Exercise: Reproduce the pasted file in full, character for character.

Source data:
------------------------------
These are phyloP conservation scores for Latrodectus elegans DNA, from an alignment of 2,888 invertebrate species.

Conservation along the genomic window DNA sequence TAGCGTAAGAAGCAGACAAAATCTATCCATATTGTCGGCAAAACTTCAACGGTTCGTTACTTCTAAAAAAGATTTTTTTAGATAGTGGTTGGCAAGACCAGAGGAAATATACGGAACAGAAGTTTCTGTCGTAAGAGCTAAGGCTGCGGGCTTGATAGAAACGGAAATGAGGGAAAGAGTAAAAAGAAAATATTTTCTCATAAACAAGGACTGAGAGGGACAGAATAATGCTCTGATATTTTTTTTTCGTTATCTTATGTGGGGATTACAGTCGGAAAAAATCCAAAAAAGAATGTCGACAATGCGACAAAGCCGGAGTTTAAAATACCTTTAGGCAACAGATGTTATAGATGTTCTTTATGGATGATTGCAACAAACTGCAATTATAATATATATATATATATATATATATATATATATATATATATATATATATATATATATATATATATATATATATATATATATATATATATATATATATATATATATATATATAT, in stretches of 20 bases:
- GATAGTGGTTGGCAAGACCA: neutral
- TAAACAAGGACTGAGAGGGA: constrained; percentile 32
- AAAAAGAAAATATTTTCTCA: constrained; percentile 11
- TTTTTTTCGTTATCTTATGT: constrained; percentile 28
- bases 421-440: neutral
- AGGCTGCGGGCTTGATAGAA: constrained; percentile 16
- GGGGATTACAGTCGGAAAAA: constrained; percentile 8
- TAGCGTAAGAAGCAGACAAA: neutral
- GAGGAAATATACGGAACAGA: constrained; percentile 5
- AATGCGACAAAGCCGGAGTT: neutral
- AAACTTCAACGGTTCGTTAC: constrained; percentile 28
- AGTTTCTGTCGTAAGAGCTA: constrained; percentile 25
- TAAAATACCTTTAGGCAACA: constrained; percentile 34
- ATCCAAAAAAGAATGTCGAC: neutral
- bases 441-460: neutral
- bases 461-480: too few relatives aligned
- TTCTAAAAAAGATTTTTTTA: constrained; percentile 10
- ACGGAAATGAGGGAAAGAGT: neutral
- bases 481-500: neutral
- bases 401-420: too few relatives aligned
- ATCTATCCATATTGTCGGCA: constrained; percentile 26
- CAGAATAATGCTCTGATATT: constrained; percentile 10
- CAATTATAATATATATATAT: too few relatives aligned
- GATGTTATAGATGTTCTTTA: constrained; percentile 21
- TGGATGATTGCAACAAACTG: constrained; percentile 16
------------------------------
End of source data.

These are phyloP conservation scores for Latrodectus elegans DNA, from an alignment of 2,888 invertebrate species.

Conservation along the genomic window DNA sequence TAGCGTAAGAAGCAGACAAAATCTATCCATATTGTCGGCAAAACTTCAACGGTTCGTTACTTCTAAAAAAGATTTTTTTAGATAGTGGTTGGCAAGACCAGAGGAAATATACGGAACAGAAGTTTCTGTCGTAAGAGCTAAGGCTGCGGGCTTGATAGAAACGGAAATGAGGGAAAGAGTAAAAAGAAAATATTTTCTCATAAACAAGGACTGAGAGGGACAGAATAATGCTCTGATATTTTTTTTTCGTTATCTTATGTGGGGATTACAGTCGGAAAAAATCCAAAAAAGAATGTCGACAATGCGACAAAGCCGGAGTTTAAAATACCTTTAGGCAACAGATGTTATAGATGTTCTTTATGGATGATTGCAACAAACTGCAATTATAATATATATATATATATATATATATATATATATATATATATATATATATATATATATATATATATATATATATATATATATATATATATATATATATATATATATATATATAT, in stretches of 20 bases:
- GATAGTGGTTGGCAAGACCA: neutral
- TAAACAAGGACTGAGAGGGA: constrained; percentile 32
- AAAAAGAAAATATTTTCTCA: constrained; percentile 11
- TTTTTTTCGTTATCTTATGT: constrained; percentile 28
- bases 421-440: neutral
- AGGCTGCGGGCTTGATAGAA: constrained; percentile 16
- GGGGATTACAGTCGGAAAAA: constrained; percentile 8
- TAGCGTAAGAAGCAGACAAA: neutral
- GAGGAAATATACGGAACAGA: constrained; percentile 5
- AATGCGACAAAGCCGGAGTT: neutral
- AAACTTCAACGGTTCGTTAC: constrained; percentile 28
- AGTTTCTGTCGTAAGAGCTA: constrained; percentile 25
- TAAAATACCTTTAGGCAACA: constrained; percentile 34
- ATCCAAAAAAGAATGTCGAC: neutral
- bases 441-460: neutral
- bases 461-480: too few relatives aligned
- TTCTAAAAAAGATTTTTTTA: constrained; percentile 10
- ACGGAAATGAGGGAAAGAGT: neutral
- bases 481-500: neutral
- bases 401-420: too few relatives aligned
- ATCTATCCATATTGTCGGCA: constrained; percentile 26
- CAGAATAATGCTCTGATATT: constrained; percentile 10
- CAATTATAATATATATATAT: too few relatives aligned
- GATGTTATAGATGTTCTTTA: constrained; percentile 21
- TGGATGATTGCAACAAACTG: constrained; percentile 16